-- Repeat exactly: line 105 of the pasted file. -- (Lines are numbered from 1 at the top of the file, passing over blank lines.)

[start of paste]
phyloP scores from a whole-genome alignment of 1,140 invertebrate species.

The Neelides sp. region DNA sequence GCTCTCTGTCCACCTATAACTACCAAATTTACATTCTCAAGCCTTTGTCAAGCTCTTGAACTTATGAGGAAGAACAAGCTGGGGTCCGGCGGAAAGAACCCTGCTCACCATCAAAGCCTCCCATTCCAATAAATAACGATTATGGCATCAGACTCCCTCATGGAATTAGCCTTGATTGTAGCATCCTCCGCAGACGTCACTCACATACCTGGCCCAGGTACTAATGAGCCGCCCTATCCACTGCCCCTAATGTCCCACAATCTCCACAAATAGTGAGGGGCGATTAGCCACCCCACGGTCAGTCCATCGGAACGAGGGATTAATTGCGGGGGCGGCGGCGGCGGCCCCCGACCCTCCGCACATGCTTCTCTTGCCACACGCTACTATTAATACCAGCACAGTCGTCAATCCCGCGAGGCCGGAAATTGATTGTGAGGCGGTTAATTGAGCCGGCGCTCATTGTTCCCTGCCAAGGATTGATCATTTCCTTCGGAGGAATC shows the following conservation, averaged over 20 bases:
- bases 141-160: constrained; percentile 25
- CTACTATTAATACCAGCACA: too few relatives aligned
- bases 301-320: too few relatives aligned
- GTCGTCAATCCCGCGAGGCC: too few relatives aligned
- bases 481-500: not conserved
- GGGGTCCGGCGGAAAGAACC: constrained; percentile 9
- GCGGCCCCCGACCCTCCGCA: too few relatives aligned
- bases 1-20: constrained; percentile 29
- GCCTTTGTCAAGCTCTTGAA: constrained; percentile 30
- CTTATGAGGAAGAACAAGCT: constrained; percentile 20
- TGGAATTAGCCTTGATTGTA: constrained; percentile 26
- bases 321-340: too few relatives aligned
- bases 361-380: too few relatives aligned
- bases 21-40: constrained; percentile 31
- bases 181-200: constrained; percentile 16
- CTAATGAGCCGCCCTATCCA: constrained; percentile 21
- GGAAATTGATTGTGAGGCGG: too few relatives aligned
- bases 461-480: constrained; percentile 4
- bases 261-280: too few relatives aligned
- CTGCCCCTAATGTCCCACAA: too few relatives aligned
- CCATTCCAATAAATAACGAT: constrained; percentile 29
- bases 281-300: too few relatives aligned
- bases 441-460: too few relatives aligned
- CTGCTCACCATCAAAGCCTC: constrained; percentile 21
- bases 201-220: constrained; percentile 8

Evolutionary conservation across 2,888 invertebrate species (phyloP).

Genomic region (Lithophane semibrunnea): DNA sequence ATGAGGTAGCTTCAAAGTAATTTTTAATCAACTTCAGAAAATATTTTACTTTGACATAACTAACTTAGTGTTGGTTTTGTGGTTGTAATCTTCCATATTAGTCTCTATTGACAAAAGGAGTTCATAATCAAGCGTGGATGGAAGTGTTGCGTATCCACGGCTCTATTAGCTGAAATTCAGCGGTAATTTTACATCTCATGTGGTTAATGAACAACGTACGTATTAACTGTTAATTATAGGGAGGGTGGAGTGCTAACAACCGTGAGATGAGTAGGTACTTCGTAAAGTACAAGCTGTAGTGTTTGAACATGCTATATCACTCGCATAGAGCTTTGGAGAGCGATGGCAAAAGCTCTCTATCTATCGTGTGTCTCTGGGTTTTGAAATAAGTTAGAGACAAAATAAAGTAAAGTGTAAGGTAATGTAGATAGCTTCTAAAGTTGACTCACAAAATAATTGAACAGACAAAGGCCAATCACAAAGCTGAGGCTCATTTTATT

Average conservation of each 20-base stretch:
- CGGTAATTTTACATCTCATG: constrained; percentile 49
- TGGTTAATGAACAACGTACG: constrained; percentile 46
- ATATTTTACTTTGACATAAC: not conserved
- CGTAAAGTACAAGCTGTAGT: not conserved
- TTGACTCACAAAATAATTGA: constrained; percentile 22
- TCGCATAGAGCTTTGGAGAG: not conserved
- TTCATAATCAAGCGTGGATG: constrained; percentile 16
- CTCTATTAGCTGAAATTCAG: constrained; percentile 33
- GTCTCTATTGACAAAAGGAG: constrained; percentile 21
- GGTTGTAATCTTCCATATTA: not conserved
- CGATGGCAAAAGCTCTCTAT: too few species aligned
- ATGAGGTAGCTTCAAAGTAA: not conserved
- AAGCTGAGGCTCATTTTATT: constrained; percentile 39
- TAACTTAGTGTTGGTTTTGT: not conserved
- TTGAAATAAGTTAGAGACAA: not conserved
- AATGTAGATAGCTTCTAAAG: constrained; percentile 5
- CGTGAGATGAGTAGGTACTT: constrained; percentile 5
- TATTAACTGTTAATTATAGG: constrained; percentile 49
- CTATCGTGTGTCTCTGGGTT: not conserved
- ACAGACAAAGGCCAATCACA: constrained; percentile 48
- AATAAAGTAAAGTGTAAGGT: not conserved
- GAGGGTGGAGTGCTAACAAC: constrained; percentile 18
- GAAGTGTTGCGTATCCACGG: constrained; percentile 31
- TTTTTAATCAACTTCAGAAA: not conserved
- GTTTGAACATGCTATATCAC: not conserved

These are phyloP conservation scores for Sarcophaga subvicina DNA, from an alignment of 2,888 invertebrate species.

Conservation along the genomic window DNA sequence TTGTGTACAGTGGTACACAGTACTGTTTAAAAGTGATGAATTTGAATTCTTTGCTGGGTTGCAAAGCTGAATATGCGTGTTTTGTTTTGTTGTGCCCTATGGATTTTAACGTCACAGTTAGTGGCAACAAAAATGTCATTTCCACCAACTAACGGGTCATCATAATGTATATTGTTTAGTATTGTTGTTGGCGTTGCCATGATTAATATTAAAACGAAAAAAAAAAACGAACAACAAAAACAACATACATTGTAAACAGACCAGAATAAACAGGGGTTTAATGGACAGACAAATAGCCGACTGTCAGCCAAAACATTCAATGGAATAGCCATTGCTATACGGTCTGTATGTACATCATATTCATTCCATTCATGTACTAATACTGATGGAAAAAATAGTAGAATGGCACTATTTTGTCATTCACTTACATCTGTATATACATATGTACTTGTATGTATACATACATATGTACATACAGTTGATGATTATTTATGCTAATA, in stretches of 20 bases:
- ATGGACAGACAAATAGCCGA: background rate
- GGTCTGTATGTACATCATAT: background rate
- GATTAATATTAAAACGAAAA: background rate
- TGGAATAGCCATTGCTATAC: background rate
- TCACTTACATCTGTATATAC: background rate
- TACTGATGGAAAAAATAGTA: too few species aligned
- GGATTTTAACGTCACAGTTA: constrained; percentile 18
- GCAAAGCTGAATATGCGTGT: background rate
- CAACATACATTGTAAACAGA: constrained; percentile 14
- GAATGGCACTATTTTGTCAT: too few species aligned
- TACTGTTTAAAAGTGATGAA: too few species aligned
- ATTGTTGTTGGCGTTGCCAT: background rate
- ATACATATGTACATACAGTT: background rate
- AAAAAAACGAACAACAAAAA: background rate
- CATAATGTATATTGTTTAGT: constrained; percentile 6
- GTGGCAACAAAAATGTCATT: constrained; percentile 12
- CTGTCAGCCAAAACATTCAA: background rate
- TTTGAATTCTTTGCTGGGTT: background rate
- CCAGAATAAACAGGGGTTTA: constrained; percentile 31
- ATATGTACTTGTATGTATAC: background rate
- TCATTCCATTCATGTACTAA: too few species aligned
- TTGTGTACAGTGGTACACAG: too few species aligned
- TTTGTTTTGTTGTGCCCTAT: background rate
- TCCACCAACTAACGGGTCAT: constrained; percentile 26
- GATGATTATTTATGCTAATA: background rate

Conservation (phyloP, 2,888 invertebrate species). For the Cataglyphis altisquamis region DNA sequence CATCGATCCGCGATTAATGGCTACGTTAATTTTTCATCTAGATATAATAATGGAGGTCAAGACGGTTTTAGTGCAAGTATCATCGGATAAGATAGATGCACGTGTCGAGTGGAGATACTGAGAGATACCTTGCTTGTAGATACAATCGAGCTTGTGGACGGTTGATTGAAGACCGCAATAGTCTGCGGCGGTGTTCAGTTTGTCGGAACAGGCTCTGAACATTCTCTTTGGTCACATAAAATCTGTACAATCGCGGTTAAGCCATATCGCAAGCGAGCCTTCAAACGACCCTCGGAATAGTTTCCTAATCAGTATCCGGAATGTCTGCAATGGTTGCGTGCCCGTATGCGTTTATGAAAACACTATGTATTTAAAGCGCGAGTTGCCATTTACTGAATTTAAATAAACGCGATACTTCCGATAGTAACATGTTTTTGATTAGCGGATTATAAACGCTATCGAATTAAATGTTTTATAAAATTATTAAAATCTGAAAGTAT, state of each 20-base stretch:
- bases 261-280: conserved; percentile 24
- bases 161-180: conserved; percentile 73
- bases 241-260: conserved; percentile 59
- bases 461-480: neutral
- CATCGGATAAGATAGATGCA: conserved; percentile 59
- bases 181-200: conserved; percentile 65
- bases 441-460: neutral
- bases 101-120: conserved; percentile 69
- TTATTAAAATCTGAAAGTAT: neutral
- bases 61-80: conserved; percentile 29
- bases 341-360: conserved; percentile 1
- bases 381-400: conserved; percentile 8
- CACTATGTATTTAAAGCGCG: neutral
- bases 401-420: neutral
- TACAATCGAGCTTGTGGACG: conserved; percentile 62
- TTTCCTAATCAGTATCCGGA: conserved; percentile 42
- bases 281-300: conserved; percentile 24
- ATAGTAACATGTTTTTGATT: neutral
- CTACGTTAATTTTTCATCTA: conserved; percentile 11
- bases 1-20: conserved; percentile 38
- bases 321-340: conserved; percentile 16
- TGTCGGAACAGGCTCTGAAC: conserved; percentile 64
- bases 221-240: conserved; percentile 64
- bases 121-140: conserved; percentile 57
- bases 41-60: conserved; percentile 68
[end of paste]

- TGTCGGAACAGGCTCTGAAC: conserved; percentile 64